FURSY TEYSSIER – Exhibition of Drawings: Hailing from France, Fursy Teyssier is a visual artist and composer who has refined his talents over the years to entwine a strong artistic identity with mesmerizing aural creations. Teyssier’s band, Les Discrets, is the culmination of all his artistic endeavours, whether it’s his take on shoegaze, post-rock and, of course, black metal, or his work as an illustrator, painter, or animated film director. The band conveys his art, and in turn Teyssier’s artwork captures Les Discrets’ dream-like approach.

Got No Obvious Direction: A Visual Art Exhibition by GNOD: Established in 2007, psychedelic, anarcho, sonic pioneers GNOD celebrate their tenth anniversary as artist in residence at Roadburn 2017. In conjunction with their musical explorations, there will be outsider art on display at the 013 venue by various GNOD-bods.Since 2009, GNOD have based their operations from Salford’s premiere arts venue, Islington Mill. Being influenced by the static and transient artistic community the building has hosted, some pieces have been featured on the band’s early releases, as well as artwork used for their Tesla Tapes label.

ROLAND SCRIVER – Familiar Ink: Not content with levelling small buildings and causing tectonic shifts via the power of six deadly strings, erstwhile Serpent Venom guitarist Roland Scriver is also a visual wizard who works magickal art under the name Familiar Ink, art with an unexpected lightness – both of touch and imbued within the art itself. Come let the light in with Roland Scriver, AKA Familiar Ink, at Roadburn 2017!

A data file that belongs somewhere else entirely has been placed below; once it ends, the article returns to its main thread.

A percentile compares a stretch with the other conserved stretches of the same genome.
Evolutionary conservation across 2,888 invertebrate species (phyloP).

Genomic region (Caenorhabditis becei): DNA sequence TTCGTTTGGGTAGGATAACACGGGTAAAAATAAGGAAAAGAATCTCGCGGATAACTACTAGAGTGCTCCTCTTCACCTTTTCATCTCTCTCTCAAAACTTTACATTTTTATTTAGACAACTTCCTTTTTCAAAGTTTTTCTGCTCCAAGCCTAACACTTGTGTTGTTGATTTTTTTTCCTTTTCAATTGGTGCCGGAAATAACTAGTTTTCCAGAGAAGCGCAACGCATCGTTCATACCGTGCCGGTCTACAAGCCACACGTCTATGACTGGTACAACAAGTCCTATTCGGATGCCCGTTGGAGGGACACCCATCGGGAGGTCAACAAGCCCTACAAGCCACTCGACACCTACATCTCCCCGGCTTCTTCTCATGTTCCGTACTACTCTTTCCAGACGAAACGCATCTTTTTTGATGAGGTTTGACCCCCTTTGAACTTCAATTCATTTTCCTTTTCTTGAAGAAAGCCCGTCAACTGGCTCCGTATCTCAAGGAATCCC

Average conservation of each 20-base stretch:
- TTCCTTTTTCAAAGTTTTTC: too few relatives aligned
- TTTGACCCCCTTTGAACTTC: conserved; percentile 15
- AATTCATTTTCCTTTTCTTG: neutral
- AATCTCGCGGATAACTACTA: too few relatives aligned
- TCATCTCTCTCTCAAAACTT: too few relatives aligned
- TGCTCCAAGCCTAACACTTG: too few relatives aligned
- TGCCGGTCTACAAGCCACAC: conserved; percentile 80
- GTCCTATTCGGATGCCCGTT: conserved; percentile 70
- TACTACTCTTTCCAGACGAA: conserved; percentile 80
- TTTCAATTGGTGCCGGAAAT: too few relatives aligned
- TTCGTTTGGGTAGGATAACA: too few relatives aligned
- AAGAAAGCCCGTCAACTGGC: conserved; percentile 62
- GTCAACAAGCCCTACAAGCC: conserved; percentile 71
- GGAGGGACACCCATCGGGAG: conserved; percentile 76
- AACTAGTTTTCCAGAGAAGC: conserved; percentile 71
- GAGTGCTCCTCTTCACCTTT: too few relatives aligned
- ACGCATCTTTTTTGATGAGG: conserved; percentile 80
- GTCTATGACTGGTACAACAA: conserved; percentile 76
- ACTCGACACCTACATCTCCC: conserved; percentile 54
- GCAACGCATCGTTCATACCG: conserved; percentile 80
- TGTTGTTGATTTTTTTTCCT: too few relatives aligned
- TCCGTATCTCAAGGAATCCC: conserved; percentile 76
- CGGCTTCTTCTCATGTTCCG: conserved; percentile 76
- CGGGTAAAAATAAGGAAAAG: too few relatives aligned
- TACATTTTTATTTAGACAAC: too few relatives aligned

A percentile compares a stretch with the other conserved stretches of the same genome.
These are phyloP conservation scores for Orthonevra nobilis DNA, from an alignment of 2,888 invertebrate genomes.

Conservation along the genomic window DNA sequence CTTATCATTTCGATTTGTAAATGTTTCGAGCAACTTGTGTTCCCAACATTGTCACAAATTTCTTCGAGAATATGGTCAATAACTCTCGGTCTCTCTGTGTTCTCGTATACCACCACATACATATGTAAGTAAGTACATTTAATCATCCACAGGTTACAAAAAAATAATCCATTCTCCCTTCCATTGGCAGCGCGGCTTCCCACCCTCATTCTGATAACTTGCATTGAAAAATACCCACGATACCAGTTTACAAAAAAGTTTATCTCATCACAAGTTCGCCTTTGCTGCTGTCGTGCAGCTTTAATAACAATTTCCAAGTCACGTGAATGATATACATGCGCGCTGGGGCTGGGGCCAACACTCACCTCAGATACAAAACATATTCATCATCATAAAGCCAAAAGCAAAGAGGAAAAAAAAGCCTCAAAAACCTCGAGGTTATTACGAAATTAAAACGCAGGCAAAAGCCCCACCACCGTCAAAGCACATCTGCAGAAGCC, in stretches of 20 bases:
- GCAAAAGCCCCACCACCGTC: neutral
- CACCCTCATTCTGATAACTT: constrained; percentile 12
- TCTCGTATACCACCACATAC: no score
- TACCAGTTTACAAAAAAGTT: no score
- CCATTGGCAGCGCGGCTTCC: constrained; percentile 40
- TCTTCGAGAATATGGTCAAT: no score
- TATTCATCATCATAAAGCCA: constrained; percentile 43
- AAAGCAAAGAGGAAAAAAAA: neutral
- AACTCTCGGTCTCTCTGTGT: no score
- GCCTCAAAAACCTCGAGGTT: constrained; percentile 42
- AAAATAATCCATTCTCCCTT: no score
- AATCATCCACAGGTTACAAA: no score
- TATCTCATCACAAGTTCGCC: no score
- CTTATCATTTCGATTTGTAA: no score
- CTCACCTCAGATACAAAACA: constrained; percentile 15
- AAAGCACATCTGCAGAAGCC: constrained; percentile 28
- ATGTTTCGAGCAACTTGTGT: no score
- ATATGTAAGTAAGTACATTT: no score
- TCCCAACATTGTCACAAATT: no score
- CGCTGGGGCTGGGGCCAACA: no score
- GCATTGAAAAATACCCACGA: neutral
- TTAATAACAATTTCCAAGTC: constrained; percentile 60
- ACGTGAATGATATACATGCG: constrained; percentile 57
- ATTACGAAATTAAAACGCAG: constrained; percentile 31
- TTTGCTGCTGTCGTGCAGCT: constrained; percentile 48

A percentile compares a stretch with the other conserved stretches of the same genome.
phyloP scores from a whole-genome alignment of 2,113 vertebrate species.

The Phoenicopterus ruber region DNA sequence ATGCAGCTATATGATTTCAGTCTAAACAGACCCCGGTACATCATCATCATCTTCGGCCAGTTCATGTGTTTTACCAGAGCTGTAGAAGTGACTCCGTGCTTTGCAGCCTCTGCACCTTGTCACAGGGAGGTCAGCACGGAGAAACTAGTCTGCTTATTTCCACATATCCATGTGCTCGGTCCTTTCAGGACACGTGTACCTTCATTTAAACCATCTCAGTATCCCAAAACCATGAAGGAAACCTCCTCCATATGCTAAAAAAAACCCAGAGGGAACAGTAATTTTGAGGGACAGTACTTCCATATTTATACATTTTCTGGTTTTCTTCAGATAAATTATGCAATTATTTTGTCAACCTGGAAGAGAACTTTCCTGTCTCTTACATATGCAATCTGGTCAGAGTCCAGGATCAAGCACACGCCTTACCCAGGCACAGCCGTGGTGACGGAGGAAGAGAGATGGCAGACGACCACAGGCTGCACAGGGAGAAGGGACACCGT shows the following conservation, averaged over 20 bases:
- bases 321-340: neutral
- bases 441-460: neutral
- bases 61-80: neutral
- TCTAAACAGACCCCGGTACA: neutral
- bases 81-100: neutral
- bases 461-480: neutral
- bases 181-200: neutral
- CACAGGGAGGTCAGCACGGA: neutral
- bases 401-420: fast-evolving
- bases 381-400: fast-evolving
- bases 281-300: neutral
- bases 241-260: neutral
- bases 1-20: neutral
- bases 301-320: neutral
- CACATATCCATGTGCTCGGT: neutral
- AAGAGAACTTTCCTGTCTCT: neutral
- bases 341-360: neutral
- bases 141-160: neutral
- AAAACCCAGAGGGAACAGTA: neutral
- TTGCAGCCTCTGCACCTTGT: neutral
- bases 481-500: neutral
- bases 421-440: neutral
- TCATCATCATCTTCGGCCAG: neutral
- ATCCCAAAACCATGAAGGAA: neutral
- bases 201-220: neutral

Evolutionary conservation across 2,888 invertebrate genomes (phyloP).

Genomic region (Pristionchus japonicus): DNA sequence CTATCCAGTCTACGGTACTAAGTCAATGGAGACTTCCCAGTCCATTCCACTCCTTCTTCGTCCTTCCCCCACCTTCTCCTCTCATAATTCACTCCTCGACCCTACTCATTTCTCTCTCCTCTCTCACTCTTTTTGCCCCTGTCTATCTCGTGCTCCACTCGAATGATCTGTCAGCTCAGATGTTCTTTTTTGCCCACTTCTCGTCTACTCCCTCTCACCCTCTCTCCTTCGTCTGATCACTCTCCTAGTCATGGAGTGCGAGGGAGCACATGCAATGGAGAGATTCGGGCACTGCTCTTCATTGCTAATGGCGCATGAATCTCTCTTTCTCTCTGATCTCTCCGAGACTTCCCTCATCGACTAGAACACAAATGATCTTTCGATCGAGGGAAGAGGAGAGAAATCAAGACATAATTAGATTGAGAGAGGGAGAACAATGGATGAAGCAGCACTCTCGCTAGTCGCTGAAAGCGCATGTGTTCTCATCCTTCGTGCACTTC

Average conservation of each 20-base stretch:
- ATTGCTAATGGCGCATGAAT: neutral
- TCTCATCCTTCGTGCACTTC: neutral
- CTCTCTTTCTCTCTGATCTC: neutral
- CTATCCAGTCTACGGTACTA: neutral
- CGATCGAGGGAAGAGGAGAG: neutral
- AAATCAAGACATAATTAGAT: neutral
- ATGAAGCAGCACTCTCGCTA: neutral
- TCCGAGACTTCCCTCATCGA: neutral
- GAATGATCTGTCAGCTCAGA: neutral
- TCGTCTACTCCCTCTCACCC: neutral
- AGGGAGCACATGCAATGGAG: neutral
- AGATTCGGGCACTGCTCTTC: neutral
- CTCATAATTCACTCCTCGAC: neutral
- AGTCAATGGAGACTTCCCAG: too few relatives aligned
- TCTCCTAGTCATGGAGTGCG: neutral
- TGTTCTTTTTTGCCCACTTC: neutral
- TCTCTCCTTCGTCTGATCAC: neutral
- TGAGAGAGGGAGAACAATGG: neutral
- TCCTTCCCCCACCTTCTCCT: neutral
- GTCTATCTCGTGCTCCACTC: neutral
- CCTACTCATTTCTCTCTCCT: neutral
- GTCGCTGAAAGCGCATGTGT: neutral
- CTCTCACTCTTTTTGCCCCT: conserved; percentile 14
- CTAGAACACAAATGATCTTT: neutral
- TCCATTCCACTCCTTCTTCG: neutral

HARD ROCK HIDE OUT

Whilst many Roadburners arrive in Tilburg on Thursday, the first official day of the festival, hundreds more arrive the day before. And to keep them out of trouble, or at least contain it, we’re thrilled to announce that The Hard Rock Hideout, Roadburn’s official pre-show party will return on the Wednesday evening at Cul de Sac.

Forging 80s inspired thrash metal, Holland’s own DISTILLATOR, black’n’roll veterans, HERETIC, and Californian riff masters ATALA – yes, them again – will crack one (or more) open and kick off the festival in style.

Artists already announced for Roadburn 2017 include Coven, Warning (playing Watching from a Distance in full), Artists in Residence – GNOD, My Dying Bride (performing Turn Loose The Swans in its entirety), Ulver, Hypnopaz?zu (David Tibet & Youth), Zeal & Ardor, Mysticum, Deafheaven, Chelsea Wolfe, and our 2017 curator, John Baizley who will perform with Baroness, plus many more. Roadburn Festival will take place 20-23 April, 2017 at the 013 venue, Tilburg, The Netherlands.

Tickets (and campsite tickets) are on sale for Roadburn 2017 and can be purchased from this link.

4 day – SOLD OUT
3 day (Thu, Fri, Sat) – SOLD OUT
Thursday only – 59 Euro
Friday only – 59 Euro
Saturday only – SOLD OUT